The existence of the 50-year-old, ultra-secure computer protocol required for a U.S. president to launch nuclear weapons is well-known, through newspapers, books and Hollywood films, but according to papers released by Britain's National Archive in November, a similarly complex protocol has been in place in that country only since 1998. Before that, a person could arm a nuclear bomb simply by removing two ordinary screws and (according to BBC News) using "an Allen key to select high yield or low yield, air burst or groundburst and other parameters."
Yikes! The China Daily newspaper reported in November that local markets and beauty salons in Guangdong province were selling low-priced hair bands made from used condoms.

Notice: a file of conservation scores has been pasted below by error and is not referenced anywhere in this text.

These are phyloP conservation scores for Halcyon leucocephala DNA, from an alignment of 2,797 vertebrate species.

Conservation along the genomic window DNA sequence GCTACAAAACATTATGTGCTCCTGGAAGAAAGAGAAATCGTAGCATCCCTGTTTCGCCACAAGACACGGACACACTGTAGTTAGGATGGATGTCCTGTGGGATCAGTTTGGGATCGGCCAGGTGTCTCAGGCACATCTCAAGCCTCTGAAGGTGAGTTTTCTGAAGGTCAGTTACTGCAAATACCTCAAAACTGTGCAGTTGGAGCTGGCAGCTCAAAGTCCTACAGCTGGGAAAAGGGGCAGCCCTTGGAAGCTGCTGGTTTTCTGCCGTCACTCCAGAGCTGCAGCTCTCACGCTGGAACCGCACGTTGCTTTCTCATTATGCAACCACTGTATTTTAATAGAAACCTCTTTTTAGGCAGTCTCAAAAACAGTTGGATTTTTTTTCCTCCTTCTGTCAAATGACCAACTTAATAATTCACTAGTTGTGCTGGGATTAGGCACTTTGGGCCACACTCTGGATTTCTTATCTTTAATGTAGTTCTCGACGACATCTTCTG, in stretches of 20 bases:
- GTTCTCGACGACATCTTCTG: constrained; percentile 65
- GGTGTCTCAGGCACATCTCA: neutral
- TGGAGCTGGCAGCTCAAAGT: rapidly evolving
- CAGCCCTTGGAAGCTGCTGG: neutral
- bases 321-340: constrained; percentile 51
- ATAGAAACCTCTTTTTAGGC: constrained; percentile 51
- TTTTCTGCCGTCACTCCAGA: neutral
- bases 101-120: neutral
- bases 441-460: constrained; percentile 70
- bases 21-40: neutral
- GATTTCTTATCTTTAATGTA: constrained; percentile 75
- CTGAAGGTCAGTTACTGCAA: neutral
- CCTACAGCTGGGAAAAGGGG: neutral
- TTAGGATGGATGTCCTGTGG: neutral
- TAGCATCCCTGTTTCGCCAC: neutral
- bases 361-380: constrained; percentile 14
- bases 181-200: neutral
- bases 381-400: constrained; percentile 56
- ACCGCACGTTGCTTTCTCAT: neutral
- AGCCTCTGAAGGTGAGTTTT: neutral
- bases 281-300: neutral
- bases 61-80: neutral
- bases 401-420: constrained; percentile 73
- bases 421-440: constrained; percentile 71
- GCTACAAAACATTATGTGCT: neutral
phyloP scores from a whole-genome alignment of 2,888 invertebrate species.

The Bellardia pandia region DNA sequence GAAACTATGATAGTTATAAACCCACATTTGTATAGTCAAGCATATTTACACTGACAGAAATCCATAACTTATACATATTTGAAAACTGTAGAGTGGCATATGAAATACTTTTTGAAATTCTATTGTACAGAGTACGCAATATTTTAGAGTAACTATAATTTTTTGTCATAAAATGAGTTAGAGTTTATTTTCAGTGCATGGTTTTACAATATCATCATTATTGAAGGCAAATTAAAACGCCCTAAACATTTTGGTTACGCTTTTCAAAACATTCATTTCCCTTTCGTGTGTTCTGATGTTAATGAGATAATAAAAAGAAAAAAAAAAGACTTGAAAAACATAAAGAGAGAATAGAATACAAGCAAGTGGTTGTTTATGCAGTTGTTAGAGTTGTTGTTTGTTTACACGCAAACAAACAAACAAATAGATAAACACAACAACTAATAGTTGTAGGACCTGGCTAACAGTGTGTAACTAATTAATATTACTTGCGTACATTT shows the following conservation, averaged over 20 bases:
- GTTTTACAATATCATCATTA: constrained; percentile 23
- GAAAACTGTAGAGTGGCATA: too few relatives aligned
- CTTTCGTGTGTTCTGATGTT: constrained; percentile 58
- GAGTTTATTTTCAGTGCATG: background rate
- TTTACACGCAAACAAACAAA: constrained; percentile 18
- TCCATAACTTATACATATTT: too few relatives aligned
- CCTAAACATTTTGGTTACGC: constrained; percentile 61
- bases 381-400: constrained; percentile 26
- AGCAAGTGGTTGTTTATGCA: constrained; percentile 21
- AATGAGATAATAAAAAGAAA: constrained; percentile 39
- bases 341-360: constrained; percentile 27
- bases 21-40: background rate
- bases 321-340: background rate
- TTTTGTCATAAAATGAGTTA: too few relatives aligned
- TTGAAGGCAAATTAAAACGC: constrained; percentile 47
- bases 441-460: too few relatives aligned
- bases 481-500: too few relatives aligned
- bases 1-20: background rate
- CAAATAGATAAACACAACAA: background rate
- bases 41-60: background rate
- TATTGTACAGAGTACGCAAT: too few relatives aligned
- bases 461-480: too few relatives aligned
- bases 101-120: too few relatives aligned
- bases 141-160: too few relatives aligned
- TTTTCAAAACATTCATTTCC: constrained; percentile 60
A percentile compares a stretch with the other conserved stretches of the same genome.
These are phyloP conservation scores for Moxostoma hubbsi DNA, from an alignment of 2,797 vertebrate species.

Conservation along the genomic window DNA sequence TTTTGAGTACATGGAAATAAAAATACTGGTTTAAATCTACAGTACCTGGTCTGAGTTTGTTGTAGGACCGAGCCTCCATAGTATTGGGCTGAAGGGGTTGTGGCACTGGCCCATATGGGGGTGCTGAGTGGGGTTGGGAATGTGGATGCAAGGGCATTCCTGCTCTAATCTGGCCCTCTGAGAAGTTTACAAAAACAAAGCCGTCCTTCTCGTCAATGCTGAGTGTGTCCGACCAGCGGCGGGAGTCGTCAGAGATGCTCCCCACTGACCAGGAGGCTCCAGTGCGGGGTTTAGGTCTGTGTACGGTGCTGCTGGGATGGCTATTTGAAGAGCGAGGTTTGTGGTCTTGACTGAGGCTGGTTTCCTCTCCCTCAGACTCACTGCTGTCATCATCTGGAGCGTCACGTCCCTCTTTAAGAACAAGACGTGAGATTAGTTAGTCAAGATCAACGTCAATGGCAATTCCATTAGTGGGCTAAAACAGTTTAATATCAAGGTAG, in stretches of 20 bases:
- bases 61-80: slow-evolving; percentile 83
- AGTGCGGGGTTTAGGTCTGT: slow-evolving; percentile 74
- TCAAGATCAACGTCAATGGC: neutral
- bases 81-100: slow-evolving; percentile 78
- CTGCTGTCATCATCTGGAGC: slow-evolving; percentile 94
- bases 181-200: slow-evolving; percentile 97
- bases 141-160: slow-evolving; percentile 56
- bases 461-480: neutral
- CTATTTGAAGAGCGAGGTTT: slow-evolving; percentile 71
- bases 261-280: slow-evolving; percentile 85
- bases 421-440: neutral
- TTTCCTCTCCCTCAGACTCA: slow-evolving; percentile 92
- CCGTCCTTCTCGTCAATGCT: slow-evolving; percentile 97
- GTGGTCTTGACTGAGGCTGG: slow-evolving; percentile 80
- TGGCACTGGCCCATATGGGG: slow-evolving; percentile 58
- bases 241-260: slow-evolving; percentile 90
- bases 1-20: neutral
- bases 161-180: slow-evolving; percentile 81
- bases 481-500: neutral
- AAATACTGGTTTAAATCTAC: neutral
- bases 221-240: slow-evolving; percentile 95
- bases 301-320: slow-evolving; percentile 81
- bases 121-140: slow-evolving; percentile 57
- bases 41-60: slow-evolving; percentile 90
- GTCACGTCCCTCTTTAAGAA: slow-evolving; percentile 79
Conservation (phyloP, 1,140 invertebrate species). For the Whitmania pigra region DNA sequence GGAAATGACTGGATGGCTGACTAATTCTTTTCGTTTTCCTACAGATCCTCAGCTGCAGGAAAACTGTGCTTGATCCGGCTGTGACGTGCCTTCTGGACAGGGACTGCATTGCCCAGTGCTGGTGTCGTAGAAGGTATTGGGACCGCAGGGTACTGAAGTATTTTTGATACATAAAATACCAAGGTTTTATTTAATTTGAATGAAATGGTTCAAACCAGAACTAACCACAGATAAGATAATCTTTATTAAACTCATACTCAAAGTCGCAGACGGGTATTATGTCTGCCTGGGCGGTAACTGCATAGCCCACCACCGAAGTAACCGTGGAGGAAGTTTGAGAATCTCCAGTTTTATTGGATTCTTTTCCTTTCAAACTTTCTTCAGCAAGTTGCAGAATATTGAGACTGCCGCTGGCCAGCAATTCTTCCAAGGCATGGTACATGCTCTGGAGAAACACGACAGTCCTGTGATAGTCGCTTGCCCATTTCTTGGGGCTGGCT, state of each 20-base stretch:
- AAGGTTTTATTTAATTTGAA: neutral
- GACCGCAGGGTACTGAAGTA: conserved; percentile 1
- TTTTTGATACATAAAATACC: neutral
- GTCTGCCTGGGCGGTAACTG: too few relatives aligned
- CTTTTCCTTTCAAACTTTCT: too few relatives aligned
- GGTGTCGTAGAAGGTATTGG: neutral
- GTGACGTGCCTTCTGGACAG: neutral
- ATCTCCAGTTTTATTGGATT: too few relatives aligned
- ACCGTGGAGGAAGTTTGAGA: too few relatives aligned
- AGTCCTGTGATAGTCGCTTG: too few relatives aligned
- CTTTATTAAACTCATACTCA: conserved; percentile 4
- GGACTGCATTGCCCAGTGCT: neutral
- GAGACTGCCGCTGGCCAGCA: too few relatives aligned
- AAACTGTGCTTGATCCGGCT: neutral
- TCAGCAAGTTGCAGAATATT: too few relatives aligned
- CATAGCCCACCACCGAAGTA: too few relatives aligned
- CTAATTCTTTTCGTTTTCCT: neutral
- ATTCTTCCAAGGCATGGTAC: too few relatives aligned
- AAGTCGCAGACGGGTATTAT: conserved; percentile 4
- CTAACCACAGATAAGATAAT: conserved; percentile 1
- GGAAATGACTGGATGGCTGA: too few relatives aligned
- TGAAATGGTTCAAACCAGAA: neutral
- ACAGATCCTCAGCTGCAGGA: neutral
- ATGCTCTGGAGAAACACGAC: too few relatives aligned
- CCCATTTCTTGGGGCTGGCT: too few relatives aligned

"Fires during surgeries a bigger risk than thought," headlined a November Boston Globe article, citing data from hospitals in Pennsylvania (28 operating-room fires a year for the last three years) and Massachusetts.
People Who Have a Way With Words: Washington state Rep. Jim Dunn, responding in October to a reprimand by colleagues about unwanted sexual remarks made to a female staff member, said he couldn't recall exactly what he told her, but that he was "sure it was very inappropriate, because I do that kind of thing."
Russia's checkerboard serial killer (who said he aimed to commit 64 murders even though only charged with 49), explained in court in October how he got started, at age 18, by killing a classmate: "A first killing is like your first love. You never forget it."